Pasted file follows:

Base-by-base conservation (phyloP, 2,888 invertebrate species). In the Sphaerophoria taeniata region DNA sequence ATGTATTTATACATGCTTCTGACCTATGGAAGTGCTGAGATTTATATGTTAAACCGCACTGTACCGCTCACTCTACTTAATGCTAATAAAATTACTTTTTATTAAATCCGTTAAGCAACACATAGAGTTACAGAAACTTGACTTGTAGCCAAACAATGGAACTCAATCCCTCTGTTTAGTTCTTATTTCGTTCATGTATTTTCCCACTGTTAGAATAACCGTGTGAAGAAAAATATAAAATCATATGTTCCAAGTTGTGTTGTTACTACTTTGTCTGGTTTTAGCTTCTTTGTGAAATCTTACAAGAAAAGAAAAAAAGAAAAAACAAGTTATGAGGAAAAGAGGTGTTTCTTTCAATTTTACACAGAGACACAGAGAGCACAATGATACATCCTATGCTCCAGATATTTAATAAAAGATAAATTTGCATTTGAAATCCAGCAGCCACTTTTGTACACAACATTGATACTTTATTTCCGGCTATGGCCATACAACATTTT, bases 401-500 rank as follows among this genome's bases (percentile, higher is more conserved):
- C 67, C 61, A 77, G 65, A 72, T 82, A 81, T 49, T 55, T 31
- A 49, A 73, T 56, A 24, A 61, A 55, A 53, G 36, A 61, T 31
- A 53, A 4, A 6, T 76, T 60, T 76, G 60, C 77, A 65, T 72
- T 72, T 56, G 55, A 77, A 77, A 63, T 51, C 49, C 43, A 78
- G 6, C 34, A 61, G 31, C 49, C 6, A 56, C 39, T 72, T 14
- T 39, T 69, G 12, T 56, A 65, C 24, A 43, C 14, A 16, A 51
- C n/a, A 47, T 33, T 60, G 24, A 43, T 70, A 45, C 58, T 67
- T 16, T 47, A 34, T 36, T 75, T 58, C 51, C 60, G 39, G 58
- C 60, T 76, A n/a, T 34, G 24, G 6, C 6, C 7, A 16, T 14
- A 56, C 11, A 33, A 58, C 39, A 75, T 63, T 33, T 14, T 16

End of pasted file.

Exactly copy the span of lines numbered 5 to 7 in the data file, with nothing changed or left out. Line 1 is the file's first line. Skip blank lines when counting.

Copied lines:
- T 72, T 56, G 55, A 77, A 77, A 63, T 51, C 49, C 43, A 78
- G 6, C 34, A 61, G 31, C 49, C 6, A 56, C 39, T 72, T 14
- T 39, T 69, G 12, T 56, A 65, C 24, A 43, C 14, A 16, A 51